• Reduced some keying labour/administration. EFB reduces the need for double keying of data.
  • Reduced maintenance/engineering burden. This issue will be handled with the introduction of electronic tech log.
  • Improved and secured operational control during expansion. Operational control has been improved through immediate electronic feedback and reporting.
  • Reduced workload during turnaround. Pre-population of fields, automatic calculations and reduced paper handling all contribute to reduced workload during turnaround.
  • Improved fuel control and statistics. Electronic registration automatically provides quality checks for validity of data.
  • Improved engine life. EFB delivers the possibility to set engine operational parameters that would be virtually impossible to manage manually.
  • Improved safety. Information is more easily accessible so is more likely to be accessed and applied.
  • Generate value added information for operations. The report information creates possibilities to monitor crew related events, flight incidents and handler performance.

Conclusion
As things stand, we had estimated the payback time for the project to be 10 months and that has been close to the actual payback time achieved. The EFB has played a key role in collecting data for EU-ETS, and there is a continuous program being implemented to improve functionality and ensure better data quality.

For the future, we plan a number of phased developments including in-flight broadband through satellite which is already installed on six aircraft. By the end of 2012, it is planned that all aircraft will have in-flight broadband installed and there are further plans to connect the EFBs to this broadband. Beyond that, we are working towards a number of enhanced functionalities including an electronic tech log, offline incident reporting, cabin reporting and reporting training events. We also plan to add in crew roster changes and confirmations, fuel and service requests (airborn) and video surveillance as the new system evolves.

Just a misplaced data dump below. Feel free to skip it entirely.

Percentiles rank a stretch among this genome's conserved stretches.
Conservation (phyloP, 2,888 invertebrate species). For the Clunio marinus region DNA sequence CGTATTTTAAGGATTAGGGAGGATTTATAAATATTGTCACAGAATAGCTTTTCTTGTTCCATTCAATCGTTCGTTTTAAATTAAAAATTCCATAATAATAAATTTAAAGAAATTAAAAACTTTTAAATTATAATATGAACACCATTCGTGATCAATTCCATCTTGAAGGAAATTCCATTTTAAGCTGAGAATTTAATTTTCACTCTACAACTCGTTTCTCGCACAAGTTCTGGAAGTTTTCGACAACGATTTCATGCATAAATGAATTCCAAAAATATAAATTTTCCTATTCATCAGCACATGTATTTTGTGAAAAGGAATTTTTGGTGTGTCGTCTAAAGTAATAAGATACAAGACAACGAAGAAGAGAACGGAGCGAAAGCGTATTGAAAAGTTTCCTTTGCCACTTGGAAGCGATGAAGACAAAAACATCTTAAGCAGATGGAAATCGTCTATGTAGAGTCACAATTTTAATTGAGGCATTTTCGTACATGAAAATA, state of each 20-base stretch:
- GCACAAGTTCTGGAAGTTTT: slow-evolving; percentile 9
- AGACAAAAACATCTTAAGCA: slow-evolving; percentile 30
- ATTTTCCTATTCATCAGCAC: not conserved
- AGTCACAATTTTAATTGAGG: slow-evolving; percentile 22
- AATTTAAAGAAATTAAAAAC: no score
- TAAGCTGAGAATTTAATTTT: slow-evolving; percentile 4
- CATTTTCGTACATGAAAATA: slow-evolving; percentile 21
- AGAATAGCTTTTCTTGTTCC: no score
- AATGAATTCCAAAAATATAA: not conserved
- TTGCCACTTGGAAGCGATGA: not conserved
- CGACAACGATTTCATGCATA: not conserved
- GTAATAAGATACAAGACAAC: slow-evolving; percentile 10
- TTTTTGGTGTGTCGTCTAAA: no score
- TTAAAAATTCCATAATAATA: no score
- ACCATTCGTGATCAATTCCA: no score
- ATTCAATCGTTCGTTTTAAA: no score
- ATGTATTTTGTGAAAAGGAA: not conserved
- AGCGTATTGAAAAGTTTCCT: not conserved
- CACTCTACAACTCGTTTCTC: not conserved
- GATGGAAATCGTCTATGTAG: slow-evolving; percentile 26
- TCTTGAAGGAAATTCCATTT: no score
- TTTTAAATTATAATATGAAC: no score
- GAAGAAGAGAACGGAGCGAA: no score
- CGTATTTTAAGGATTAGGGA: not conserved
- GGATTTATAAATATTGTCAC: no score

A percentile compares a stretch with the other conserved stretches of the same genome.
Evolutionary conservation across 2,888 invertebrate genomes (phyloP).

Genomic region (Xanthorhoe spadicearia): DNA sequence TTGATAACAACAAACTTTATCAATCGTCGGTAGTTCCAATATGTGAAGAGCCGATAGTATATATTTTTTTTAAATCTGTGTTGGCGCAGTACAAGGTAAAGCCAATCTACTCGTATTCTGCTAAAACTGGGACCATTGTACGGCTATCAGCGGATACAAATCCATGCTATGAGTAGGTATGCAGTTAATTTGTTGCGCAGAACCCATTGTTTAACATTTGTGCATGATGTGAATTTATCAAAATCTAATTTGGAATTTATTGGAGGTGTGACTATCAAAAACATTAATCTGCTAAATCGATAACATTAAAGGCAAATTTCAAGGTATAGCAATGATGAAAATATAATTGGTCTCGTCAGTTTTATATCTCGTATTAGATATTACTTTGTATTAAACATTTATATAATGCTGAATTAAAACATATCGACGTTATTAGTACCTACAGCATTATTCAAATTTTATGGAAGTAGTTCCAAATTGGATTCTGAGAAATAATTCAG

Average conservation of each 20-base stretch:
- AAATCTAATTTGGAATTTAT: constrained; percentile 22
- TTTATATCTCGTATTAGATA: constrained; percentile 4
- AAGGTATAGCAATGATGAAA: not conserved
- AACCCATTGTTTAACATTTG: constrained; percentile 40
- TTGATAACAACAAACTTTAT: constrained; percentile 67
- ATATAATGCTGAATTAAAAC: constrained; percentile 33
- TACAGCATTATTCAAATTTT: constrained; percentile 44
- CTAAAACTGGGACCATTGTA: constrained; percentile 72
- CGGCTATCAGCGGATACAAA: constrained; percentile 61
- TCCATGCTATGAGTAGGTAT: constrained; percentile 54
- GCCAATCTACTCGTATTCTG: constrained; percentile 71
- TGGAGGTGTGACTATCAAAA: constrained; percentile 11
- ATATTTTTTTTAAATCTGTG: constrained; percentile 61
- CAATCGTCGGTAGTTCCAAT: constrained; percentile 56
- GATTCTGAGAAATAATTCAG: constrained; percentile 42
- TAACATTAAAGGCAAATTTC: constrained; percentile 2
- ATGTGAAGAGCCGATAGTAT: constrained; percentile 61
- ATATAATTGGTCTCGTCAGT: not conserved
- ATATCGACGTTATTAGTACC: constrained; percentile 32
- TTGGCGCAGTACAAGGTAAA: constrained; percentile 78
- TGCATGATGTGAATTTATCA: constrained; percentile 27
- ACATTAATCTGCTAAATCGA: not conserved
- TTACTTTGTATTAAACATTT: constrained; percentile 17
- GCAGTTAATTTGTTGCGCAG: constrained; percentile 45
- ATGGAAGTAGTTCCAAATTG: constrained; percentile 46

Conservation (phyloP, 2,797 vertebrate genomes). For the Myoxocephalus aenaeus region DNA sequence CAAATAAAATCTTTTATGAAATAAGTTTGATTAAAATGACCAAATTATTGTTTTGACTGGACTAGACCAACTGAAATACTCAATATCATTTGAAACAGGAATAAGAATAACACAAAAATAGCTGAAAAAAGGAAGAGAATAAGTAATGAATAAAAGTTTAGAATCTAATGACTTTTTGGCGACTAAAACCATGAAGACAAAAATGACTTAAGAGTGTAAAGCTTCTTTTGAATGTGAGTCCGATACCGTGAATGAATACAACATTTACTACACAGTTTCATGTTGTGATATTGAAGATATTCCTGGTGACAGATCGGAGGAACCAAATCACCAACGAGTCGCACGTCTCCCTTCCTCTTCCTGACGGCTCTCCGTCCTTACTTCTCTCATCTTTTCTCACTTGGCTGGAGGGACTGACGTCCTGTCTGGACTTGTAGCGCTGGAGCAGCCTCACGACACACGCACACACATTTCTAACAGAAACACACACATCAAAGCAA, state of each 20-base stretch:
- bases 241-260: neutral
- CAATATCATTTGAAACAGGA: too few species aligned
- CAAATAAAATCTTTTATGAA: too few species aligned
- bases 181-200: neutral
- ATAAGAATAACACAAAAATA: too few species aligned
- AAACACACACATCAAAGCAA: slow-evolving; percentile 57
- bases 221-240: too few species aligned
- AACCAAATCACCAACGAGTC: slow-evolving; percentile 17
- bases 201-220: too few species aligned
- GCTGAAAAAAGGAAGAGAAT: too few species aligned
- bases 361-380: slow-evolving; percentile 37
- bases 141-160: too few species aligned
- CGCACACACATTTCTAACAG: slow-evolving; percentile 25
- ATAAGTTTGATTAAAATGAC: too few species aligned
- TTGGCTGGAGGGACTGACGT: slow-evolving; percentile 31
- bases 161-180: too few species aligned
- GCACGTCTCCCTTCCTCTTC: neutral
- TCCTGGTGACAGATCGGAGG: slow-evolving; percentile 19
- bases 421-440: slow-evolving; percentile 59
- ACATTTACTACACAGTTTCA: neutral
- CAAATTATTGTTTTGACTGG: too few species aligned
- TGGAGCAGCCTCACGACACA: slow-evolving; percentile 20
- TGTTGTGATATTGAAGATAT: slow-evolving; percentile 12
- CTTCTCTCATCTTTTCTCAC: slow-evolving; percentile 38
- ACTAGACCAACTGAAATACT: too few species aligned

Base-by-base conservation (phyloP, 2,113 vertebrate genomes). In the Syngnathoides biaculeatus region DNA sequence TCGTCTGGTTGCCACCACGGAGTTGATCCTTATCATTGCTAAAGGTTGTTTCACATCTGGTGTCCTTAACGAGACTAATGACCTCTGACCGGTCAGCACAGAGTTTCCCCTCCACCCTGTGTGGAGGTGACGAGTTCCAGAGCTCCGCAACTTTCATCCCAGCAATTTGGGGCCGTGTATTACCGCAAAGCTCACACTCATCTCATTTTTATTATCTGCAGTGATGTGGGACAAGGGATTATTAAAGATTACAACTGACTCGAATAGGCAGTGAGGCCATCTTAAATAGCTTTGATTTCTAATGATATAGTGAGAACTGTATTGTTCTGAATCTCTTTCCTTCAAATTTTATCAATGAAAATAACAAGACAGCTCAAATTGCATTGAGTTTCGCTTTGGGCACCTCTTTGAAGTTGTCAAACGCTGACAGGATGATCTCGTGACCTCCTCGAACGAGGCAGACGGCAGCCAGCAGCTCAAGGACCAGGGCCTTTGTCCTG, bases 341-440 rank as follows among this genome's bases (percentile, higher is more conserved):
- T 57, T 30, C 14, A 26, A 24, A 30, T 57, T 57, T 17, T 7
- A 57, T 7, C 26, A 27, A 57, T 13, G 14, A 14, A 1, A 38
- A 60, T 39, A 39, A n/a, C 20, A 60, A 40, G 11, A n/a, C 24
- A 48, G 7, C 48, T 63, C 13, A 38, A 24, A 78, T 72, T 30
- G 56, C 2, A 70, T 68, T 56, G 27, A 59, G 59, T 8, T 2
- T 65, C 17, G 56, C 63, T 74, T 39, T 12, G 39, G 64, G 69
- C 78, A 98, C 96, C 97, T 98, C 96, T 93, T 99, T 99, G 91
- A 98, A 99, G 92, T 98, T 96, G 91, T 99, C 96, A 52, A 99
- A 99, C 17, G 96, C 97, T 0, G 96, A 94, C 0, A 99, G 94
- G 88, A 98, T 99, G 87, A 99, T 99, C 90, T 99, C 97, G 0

Based on our experience, there are a few things that we would recommend to others considering implementing an EFB. The first question to ask is ‘do the benefits apply to our company?’ A fleet of 737 Next Generation aircraft has a lot to gain regarding engine performance, while a fleet of 737 Classic may have little to gain by implementing performance software. You also need to ask, can your company realize the potential gains? What is the benefit in measuring ground handler performance if it is not related to a penalty or a bonus? Lastly, but very importantly, does your company have the resources to implement and support an EFB solution? Even though the EFB will free resources within the company, by eliminating the need of double keying or making document publicizing easier, the freed resources will most likely not possess the skills needed to support the EFB solution.

For more information, these aer the suppliers that we used 

Application

Supplier

Performance

Navtech

Mass & Balance

Navtech

eCharts

Navtech

Weather/Flight plan info

Flight Deck Software AB and Airsupport

Shell

Flight Deck Software AB

EFB/Content management server

Flight Deck Software AB

Hardware EFB class II

NavAero

Report module (Tidy cockpit)

Norwegian


A brief company specific time-line for the installation of EFB in Norwegian